Should rapists be given the death sentence? Think about it. The first reaction of most people would be that a rapist should be sent to his death. Violence against women is growing in India, and the tragic suicide of the young Ruchika Girhotra after she was molested makes any decent person’s blood boil. There are moral reasons to believe that those who attack women should be given the maximum penalty allowed in a nation’s laws.
But economists have a different way to think through the problem.
Consider this puzzle posed by David Friedman in his textbook on law and economics. “You live in a state where the most severe criminal punishment is life imprisonment. Someone proposes that since armed robbery is a very serious crime, armed robbers should get a life sentence. A constitutional lawyer asks whether that is consistent with the prohibition on cruel and unusual punishment. A legal philosopher asks whether it is just.
“An economist points out that if the punishments for armed robbery and for armed robbery plus murder are the same, the additional punishment for the murder is zero—and asks whether you really want to make it in the interest of robbers to murder their victims.”
Now replace “armed robbery” with “rape”. I asked a jurist whether this was a valid way of looking at things: that maximum penalties should be used sparingly or else they drive criminals to murder. This was his emailed reply: “Friedman has rightly pointed out an anomaly. There is hot debate about the desirability to prescribe death penalty for rape. Such a measure would tempt the rapist to murder the victim after the rape. Sentences for longer terms like 50 years are an option not provided in Indian law.”
The point is that death penalty for rape could create perverse incentives for rapists to murder their victims. Indians generally do not like to think about incentives since good intentions are believed to be the only things that matter in policy. The world is more complex.
Here’s a favourite anecdote about the importance of incentives. An economist was at a bar when a stranger asked him: “What are the two things about economics?” The economist did not understand till the stranger explained: “You know, the Two Things. For every subject, there are really only two things you really need to know. Everything else is the application of those two things, or just not important.”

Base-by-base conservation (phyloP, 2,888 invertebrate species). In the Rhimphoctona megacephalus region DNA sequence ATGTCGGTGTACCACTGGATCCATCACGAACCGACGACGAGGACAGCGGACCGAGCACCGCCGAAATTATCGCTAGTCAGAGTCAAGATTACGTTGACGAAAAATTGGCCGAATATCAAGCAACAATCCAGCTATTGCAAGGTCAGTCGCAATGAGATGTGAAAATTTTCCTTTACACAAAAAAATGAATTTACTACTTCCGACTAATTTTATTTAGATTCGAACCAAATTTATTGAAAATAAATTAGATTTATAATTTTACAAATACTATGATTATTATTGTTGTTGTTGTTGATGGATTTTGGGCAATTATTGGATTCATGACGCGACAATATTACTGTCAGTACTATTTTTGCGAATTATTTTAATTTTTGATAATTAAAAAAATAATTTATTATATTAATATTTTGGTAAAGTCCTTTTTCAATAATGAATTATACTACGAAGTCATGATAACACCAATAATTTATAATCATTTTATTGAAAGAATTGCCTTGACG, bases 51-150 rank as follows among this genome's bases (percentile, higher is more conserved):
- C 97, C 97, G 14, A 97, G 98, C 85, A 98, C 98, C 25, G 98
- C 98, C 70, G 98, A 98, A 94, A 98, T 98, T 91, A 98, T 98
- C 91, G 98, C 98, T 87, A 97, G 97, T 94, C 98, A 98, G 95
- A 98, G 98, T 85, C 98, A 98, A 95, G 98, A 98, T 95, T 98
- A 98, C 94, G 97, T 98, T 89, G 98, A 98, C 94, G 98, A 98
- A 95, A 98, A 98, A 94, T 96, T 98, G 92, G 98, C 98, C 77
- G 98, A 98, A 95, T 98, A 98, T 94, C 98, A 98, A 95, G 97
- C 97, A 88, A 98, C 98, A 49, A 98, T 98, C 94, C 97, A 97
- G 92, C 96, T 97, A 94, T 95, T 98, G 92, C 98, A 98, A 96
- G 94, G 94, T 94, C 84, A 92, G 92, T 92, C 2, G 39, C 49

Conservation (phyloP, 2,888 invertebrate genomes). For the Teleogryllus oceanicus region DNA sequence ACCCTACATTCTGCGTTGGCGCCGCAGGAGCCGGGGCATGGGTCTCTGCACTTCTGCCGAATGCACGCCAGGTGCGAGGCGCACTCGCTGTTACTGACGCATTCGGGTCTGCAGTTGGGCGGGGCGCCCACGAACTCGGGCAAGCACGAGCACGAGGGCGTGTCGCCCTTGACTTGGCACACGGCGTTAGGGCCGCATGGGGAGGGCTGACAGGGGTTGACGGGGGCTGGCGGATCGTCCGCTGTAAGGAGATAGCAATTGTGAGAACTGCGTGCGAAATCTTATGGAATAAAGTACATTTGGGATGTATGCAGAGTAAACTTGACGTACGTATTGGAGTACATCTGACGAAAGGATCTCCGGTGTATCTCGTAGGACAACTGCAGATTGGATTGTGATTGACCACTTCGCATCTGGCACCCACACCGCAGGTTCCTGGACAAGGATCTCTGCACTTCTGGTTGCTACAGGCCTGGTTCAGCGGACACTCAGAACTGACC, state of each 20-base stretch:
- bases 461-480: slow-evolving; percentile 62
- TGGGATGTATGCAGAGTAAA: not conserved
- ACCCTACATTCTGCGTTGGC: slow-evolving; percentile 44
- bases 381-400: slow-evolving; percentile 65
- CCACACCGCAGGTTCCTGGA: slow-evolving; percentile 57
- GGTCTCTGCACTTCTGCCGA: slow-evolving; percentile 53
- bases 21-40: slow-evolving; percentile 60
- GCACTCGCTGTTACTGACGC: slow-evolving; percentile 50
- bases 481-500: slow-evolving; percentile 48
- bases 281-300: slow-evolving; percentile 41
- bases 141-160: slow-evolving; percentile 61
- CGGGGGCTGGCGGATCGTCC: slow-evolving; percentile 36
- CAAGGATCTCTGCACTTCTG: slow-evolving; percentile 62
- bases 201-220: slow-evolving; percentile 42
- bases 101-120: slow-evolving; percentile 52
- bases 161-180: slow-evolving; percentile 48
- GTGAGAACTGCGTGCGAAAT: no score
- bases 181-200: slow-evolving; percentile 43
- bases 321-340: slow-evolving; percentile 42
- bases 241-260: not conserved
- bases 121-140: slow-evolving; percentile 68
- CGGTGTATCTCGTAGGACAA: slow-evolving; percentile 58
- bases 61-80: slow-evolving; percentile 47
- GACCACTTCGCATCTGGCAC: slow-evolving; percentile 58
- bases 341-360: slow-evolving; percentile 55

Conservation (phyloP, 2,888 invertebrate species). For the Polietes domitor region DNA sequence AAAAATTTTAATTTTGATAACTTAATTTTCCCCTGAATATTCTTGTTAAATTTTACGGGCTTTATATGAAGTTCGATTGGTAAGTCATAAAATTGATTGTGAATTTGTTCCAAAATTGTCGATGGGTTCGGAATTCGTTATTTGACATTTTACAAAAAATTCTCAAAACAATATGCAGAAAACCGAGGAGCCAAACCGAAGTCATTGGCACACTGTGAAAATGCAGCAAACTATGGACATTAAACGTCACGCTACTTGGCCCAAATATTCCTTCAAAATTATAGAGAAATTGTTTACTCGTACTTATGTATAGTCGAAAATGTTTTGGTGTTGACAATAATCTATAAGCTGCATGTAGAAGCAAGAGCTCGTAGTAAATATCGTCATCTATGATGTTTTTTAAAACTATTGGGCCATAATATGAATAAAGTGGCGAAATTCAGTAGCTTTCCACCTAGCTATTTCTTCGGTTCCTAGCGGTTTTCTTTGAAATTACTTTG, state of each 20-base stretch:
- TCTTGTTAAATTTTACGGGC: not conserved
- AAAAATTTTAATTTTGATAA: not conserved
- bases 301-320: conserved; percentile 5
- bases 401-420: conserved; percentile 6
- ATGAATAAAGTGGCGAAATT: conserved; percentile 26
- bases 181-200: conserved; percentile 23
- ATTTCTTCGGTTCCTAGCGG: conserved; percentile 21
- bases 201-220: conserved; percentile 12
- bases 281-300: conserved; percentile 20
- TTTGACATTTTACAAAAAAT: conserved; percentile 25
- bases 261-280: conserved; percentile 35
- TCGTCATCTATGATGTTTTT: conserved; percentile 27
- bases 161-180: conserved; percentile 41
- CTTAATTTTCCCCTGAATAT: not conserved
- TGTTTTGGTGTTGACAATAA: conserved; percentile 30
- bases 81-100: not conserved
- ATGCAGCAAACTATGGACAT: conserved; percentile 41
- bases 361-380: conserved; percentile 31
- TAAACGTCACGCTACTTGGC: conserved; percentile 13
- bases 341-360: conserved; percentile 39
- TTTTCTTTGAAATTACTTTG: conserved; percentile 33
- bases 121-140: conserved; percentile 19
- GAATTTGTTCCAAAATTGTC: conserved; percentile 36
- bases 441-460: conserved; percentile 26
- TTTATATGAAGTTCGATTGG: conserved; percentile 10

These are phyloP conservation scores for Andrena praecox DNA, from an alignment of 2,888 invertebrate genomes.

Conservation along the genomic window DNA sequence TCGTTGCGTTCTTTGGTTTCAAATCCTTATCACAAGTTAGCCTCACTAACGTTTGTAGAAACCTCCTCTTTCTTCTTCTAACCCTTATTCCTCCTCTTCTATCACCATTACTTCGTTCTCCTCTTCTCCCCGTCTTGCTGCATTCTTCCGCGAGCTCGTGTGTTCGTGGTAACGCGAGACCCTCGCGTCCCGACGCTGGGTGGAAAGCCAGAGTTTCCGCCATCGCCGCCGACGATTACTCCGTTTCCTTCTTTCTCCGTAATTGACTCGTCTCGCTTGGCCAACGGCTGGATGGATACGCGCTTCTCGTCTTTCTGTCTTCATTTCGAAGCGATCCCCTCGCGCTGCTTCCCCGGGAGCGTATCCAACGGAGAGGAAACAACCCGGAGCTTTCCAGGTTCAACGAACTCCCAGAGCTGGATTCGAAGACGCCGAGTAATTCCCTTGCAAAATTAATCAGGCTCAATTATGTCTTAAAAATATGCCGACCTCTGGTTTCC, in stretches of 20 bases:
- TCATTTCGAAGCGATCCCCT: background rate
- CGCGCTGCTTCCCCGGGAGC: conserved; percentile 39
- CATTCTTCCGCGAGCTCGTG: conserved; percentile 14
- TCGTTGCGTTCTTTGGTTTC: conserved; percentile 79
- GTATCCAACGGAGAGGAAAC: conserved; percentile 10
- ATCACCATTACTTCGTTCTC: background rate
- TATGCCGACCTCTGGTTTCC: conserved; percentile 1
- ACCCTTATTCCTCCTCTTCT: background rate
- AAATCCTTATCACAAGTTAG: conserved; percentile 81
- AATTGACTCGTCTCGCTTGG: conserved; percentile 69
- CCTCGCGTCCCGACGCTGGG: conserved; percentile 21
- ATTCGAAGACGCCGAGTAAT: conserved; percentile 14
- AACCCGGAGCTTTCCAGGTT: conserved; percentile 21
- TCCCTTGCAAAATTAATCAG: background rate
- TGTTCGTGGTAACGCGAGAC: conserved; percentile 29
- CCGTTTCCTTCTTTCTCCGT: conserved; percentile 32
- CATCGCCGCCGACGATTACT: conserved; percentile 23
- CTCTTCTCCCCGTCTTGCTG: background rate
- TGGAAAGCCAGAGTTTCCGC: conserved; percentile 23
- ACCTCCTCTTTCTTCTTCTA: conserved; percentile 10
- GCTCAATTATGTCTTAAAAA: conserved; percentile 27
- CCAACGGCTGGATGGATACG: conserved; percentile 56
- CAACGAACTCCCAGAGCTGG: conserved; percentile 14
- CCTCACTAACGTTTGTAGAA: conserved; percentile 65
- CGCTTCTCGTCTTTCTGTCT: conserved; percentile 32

“Oh,” said the economist. “Okay, here are the Two Things about economics. One: Incentives matter. Two: There’s no such thing as a free lunch.”
Almost all economics follows from these two simple propositions.
The issue of incentives came up once again at a recent lunch with one of India’s top internal security experts. He gave me two further examples. “I think the illicit liquor mafia keeps prohibition going in states such as Gujarat because it has a strong incentive to do so. Their business would collapse if liquor is freely available in the state.”
He believes that much the same logic applies to drugs. The international drug cartels have reason to prevent governments from making drugs legal. It is well known that revenues of the Mumbai underworld were badly hit after it became easier for citizens to buy in electronic goods and gold. The smuggling rackets collapsed, and the underworld moved into real estate and the film industry.
There are a host of other examples that can be used to illustrate how human behaviour changes when the incentives change. Free market economists have often pointed out that mandatory car seat belts create incentives for rash driving and, hence, lead to more car accidents. This is to Peltzman effect, named after regulatory economist Sam Peltzman who showed how one type of safety regulation often results in risky behaviour elsewhere.
An 11 November story in The Wall Street Journal reported on how new research showed that brain damage in retired American-rules football players is often not because of one major trauma but the thousands of small blows to the head over the length of a sporting career. The root of the problem lies in helmets that are used to protect the head.
“The first hard-shell helmets, which became popular in the 1940s, weren’t designed to prevent concussions but to prevent players in that rough-and-tumble era from suffering catastrophic injuries such as fractured skulls. But while these helmets reduced the chances of death on the field, they also created a sense of invulnerability that encouraged players to collide more forcefully and more often,” wrote Journal reporters Reed Albergotti and Shirley S. Wang.
Not all second-order effects can be predicted when a policy or regulation is changed. But it is always good to remember that a careful study of incentives is often a better way to assess policy than raw anger or fashionable moral posturing.
Niranjan Rajadhyaksha is managing editor of Mint. Your comments are welcome at firstname.lastname@example.org